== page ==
Daniel JONES (1912-1993)
Symphony No. 1 (1947) [50:17]
Symphony No. 10 (1981) [19:27]
BBC Welsh Symphony Orchestra/Bryden Thomson
rec. BBC studio, 12 January 1990 (1); 16 March 1990 (10)
LYRITA SRCD358 [69:44]
With this release the Lyrita label continues to champion the symphonies of Welsh composer Daniel Jones. Symphonies Six and Nine plus the cantata The Country Beyond the Stars were released on CD in 2004 (review) and Symphonies Four, Seven and Eight in 2007 (review). Here Lyrita Recorded Edition has licensed a pair of BBC broadcast studio recordings from 1990 of the First and Tenth Symphonies with Bryden Thomson conducting the BBC Welsh Symphony Orchestra.
Over the years I made great endeavours to attend concerts of twentieth century British symphonies, performances largely given by BBC orchestras. I fondly recall hearing symphonies by Arnold Bax, George Lloyd (conducted by the composer), Alun Hoddinott, Alan Rawsthorne, Richard Arnell, Malcolm Arnold (conducted by the composer), Wilfred Josephs and several others but sadly I was never able to be present at performances of any of the thirteen symphonies by Daniel Jones. So the Lyrita releases have been and remain indispensable in my search for understanding of the composer.
Jones, with his own characteristic approach, writes accessible, largely tonal music although he did employ serial techniques. Predominant in Jones' compositional method is his use of “complex metres” forming irregular rhythmic patterns that often create a disturbing and anxious atmosphere. Each of his first twelve symphonies is based on one of the twelve notes of the chromatic scale. It has been put forward that his music falls between two stools being too progressive for conventionalists yet too traditional for the avant-garde.
Jones' robust Symphony No. 1, scored for a large orchestra, was written over the period 1944/47 and is his lengthiest symphony. Powerful and determined, the squally opening movement Allegro moderato strongly reminds me of a stormy seascape near rocky cliffs. The prevailing dark tension is brightened by several episodes of welcome calm. The slow movement, centred on two main themes, opens in a deeply mournful mood like a funeral procession. A brass heavy fanfare at 5.41-6.10 comes as a welcome relief. After this the tense music contains more of an understated emotion. The Scherzo could easily be a scene from Shakespeare’s play A Midsummer Night’s Dream, a ravishing elfin world. Intonation from the horns is slightly suspect in a central brass heavy section. In the Finale: Allegro the deliberate tread of the introduction up to point 2.45 provides a strong sense of anticipation. A sense of nobility imbues the writing, shot through predominantly with darkness and anxiety.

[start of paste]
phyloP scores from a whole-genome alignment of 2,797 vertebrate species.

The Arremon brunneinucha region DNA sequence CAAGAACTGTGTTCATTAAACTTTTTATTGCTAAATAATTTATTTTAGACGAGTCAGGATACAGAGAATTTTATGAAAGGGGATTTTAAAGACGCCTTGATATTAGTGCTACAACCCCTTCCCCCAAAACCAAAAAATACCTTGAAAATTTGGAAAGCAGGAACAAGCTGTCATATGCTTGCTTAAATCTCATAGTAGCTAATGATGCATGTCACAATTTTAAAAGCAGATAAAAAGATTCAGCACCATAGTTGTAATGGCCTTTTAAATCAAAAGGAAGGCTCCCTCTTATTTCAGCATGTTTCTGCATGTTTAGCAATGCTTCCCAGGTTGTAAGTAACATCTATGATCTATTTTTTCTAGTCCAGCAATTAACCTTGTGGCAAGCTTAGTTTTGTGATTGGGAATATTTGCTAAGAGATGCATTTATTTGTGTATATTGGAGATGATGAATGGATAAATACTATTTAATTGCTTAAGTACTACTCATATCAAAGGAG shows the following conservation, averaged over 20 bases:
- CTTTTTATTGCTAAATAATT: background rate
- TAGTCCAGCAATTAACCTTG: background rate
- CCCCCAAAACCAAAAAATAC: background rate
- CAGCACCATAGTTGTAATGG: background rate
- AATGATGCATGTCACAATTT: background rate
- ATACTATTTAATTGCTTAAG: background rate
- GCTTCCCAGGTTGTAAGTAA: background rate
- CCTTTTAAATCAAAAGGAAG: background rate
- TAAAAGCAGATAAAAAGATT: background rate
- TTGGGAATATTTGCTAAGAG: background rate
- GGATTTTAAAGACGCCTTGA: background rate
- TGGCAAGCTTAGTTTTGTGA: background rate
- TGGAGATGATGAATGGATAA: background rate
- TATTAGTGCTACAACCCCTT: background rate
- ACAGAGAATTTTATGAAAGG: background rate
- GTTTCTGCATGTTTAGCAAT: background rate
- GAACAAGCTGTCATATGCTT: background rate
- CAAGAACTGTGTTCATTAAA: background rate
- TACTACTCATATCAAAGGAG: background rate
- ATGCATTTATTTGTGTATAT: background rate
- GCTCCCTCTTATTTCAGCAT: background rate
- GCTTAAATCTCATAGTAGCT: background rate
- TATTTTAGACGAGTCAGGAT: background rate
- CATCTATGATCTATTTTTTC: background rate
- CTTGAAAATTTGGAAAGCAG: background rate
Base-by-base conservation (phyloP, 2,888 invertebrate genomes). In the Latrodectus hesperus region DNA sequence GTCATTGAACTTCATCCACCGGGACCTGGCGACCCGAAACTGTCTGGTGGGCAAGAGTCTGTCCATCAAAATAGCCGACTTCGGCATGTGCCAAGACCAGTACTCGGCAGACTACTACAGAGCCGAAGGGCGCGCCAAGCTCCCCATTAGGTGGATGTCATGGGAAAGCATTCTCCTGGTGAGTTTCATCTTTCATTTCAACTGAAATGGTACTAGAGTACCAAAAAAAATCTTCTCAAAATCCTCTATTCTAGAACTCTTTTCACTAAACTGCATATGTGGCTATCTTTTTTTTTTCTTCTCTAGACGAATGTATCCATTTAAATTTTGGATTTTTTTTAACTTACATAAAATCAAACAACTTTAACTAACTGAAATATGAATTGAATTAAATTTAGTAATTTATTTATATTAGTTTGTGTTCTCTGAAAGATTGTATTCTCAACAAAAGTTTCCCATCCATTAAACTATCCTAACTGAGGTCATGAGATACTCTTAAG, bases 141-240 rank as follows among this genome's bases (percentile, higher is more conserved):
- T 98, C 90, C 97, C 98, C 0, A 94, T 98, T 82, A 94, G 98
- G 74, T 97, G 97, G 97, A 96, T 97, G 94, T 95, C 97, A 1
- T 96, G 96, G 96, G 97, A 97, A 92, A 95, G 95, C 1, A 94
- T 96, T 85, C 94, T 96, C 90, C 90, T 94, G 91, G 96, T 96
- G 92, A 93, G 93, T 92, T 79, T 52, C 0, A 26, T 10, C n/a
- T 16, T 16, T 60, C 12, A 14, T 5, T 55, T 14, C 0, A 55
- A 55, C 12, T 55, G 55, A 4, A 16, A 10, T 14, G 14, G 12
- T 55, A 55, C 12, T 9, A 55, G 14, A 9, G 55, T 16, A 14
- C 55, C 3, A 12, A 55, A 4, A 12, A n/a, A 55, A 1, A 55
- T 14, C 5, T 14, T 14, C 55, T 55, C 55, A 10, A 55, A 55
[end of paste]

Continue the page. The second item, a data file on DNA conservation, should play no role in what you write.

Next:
The concise Symphony No. 10, composed in 1981, has been singled out from the other symphonies for special praise by music writer Mark Morris. A redoubtable work of restrained rage and anxiety, each of its four movements contains a shaft of sunlight. In the Solennne movement a short but menacing bray on the horns is conspicuous at the opening, followed by a single bell strike and these establish a dark, pessimistic yet dramatic mood. A slight Latin feel to the threatening, heavily percussive rhythms of the short Minacciando movement reminded me of Chávez and Halffter. The slow movement, marked Serioso and in the form of a passacaglia, is essentially gloomy and tense, conveying an airless rather claustrophobic feel. The writing of the Finale: Agitato takes on a squally and gravely anxious quality. In the coda bell strikes, with material from the opening movement present, herald a more intense darkness.
The BBC Welsh Symphony Orchestra under the direction of Bryden Thomson is certainly committed, offering reasonably well characterised performances. The playing could be tidier; ideally with more polish. These BBC studio recordings from 1990 are acceptably clear and balanced although I wanted more depth in the First Symphony. Paul Conway, an authority on Jones, is the author of the enlightening booklet essay. Also included is a list of contemporaneous British symphonies from the years 1947 and 1981. It is announced in the notes that Lyrita is preparing for release in 2017/18 recordings of Jones' symphonies 2, 3, 5, 11, and 12, once again with Bryden Thomson conducting the BBC Welsh Symphony Orchestra. In addition Lyrita is in talks with the BBC National Orchestra of Wales to make available Jones' final offering in the genre his Symphony ‘In memoriam John Fussell’ (in effect No. 13) which has been broadcast in performances by conductors Richard Hickox in 1992 and Tecwyn Evans in 2016.
These two fine symphonies from Lyrita demonstrate that the music of Daniel Jones merits wider circulation.
Previous review: John Quinn (Recording of the Month)
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